Have equity in your home? Want a lower payment? An appraisal from Thomas W. Steinhart can help you get rid of your PMI.
A 20% down payment is typically the standard when getting a mortgage. Because the liability for the lender is oftentimes only the remainder between the home value and the sum remaining on the loan, the 20% adds a nice cushion against the costs of foreclosure, reselling the home, and regular value fluctuationsin the event a purchaser is unable to pay.
The market was working with down payments down to 10, 5 and even 0 percent in the peak of last decade's mortgage boom. How does a lender endure the additional risk of the low down payment? The solution is Private Mortgage Insurance or PMI. PMI covers the lender in the event a borrower defaults on the loan and the market price of the home is lower than the loan balance.
PMI is costly to a borrower because the $40-$50 a month per $100,000 borrowed is rolled into the mortgage monthly payment and many times isn't even tax deductible. It's favorable for the lender because they obtain the money, and they get paid if the borrower defaults, unlike a piggyback loan where the lender absorbs all the losses.
Does your monthly mortgage payment include PMI? Contact us, you may be able to save money by removing your PMI.
How can a homeowner avoid bearing the expense of PMI?
The Homeowners Protection Act of 1998 forces the lenders on nearly all loans to automatically stop the PMI when the principal balance of the loan equals 78 percent of the initial loan amount. The law pledges that, at the request of the homeowner, the PMI must be dropped when the principal amount equals just 80 percent. So, savvy homeowners can get off the hook a little early.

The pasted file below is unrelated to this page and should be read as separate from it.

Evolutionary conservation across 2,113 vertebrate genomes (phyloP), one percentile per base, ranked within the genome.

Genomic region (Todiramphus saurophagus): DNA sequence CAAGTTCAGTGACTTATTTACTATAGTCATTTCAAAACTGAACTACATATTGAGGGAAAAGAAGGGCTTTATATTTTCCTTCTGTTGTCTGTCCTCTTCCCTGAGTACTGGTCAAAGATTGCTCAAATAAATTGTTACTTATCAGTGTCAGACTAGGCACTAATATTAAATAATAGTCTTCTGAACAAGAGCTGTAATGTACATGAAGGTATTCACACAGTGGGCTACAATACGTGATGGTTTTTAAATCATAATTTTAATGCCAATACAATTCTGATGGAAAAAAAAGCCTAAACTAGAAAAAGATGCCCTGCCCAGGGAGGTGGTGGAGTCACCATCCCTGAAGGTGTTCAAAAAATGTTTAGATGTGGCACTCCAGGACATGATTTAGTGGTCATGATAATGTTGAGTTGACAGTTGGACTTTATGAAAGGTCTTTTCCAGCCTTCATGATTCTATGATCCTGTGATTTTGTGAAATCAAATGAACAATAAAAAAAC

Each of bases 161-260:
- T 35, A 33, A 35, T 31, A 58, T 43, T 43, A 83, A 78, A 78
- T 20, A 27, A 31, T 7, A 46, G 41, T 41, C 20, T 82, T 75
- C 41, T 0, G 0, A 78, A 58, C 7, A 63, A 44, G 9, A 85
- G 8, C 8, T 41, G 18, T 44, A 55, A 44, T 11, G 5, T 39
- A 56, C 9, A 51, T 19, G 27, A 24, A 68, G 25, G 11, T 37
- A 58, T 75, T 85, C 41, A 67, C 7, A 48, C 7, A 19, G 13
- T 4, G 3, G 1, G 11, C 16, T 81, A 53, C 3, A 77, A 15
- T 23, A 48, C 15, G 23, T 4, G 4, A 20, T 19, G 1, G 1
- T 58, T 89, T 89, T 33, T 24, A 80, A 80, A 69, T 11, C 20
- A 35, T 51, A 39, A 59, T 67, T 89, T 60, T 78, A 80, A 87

It can take many years to arrive at the point where the principal is only 20% of the original loan amount, so it's important to know how your home has grown in value. After all, every bit of appreciation you've acquired over time counts towards abolishing PMI. So why pay it after the balance of your loan has dropped below the 80% mark? Your neighborhood might not be minding the national trends and/or your home could have acquired equity before things calmed down, so even when nationwide trends forecast decreasing home values, you should realize that real estate is local.
The toughest thing for most homeowners to understand is just when their home's equity goes over the 20% point. An accredited, licensed real estate appraiser can certainly help. It's an appraiser's job to understand the market dynamics of their area. At Thomas W. Steinhart, we're masters at determining value trends in Westfield, Hamilton County and surrounding areas, and we know when property values have risen or declined. Faced with figures from an appraiser, the mortgage company will often remove the PMI with little anxiety. At that time, the homeowner can enjoy the savings from that point on.
Want to learn more about PMI and the Homeowners Protection Act? Click this link: